Best Pickings:  For green papaya, pick when it is dark green, and hollow when you knock on it.  For ripe papaya, once you see the color gradations on the fruit, you can pick it off the tree and let it sit until the color changes to yellow, for a soft ripe papaya.  Some may like it a little firmer so just feel the exterior of the fruit for some softness before slicing it open.

Guava vs Apple

Known as the apple of the tropics. There are different varieties that are grown in many of Guam’s backyards. White guava remains very crisp, and can grow to the size of a softball. Pink guava has a soft pink center and is a sweet delight to eat if you don’t mind the seeds.

Planting: It’s best to get a rootstock or a seedling from a nursery to ensure your tree will bear fruit.  Guava trees are also drought resistant, but giving them ample water helps the tree produce more fruit.  These trees may take years to grow before fruit appears, but once they do, they will not stop producing.

Best Pickings: Feel the fruit for softness but still has some firmness on the skin.  For the pink varieties, to keep away the fruit flies as it ripens, cover with a paper bag.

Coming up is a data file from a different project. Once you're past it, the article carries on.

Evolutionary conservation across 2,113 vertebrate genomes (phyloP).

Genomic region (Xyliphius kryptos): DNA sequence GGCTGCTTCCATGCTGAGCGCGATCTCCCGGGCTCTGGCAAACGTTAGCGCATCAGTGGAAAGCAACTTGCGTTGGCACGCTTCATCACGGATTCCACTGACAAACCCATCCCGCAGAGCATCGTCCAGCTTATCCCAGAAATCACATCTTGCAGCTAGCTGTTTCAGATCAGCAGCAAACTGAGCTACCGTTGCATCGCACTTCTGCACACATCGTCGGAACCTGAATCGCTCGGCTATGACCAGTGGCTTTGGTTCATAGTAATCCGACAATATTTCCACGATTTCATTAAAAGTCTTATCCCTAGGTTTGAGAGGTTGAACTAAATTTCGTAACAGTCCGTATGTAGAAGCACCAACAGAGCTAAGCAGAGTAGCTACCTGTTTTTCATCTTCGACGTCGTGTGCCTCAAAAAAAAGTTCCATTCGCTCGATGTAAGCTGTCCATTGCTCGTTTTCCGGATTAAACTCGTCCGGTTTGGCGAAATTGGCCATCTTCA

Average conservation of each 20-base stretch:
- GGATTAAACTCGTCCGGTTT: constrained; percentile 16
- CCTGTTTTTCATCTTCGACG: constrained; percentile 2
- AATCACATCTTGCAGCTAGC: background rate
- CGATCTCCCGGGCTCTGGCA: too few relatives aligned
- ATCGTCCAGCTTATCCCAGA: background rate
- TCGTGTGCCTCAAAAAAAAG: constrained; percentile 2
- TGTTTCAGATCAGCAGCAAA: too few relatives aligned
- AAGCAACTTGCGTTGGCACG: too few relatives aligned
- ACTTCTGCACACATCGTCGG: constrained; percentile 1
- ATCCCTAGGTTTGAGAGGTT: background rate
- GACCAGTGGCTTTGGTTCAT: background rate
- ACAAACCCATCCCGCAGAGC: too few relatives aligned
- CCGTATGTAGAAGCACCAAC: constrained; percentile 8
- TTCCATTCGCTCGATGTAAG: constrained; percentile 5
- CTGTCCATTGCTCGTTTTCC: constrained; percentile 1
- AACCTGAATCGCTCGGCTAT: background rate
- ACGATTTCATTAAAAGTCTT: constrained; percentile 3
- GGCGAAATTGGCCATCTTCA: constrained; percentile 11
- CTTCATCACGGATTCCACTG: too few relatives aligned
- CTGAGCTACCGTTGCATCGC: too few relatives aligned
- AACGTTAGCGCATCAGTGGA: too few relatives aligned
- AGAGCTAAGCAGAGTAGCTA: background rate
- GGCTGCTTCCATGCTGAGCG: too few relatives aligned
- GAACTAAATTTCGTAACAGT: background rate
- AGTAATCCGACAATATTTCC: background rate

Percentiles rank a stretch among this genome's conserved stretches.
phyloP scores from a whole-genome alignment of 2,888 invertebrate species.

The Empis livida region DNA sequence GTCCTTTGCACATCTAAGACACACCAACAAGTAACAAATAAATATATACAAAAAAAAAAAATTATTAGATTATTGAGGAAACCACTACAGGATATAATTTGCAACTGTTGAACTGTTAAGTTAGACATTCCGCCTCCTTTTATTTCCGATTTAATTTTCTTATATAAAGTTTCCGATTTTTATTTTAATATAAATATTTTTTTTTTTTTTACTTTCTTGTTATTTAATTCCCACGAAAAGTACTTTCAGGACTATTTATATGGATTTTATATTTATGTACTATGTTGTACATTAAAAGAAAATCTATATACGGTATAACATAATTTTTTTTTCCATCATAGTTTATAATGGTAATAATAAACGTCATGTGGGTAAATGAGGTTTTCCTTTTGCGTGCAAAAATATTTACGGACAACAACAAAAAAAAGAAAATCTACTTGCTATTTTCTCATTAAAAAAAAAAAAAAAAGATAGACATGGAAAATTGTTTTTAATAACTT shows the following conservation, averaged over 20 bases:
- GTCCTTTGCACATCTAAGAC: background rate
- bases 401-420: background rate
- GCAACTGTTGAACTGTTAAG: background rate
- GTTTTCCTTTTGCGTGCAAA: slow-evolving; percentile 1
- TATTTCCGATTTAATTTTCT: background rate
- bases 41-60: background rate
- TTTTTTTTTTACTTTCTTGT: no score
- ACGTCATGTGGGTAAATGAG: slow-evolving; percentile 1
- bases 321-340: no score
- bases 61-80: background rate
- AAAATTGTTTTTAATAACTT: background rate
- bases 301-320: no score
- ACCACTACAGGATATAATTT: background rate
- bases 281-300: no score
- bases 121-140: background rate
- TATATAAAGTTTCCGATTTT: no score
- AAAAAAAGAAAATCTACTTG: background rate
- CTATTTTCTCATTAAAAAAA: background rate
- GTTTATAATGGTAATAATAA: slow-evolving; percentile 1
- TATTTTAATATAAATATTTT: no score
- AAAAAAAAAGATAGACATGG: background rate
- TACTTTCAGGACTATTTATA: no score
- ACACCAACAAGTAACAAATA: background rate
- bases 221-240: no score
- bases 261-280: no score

Saba Banana vs Chiquita Banana

Guam’s tropical climate makes for the ideal environment to grow bananas in any backyard. They are resilient trees that sprout and tower as quickly as they bear fruits. Saba bananas are known as cooking bananas, which the locals love mixing with coconut milk, a recipe called Golai Aga. Saba bananas are also used as a filling for turon, fried banana lumpia. Eating one fresh from the bunch will give you quite a filling experience. The fruit is stouter and thicker, with a stronger, more tart flavor than the starchy bland imported bananas.

Planting:  It’s best to get the banana plant from the nursery, but if not, a friendly neighbor who already has one too many growing will do. Next to a mother plant is a banana sucker — almost like a shoot. It’s a stem with leaves. Carefully pull out one that is about 1 feet to 1 meter tall then refill hole with dirt to prevent further harm to the mother plant. Remove the roots from banana sucker with a scissor and dig a hole about one feet deep or deep enough to keep it steady. Bananas are like grass, they don’t need to be replanted, a mother plant reproduces and small stalks appear around her.

Calamansi vs Navel Orange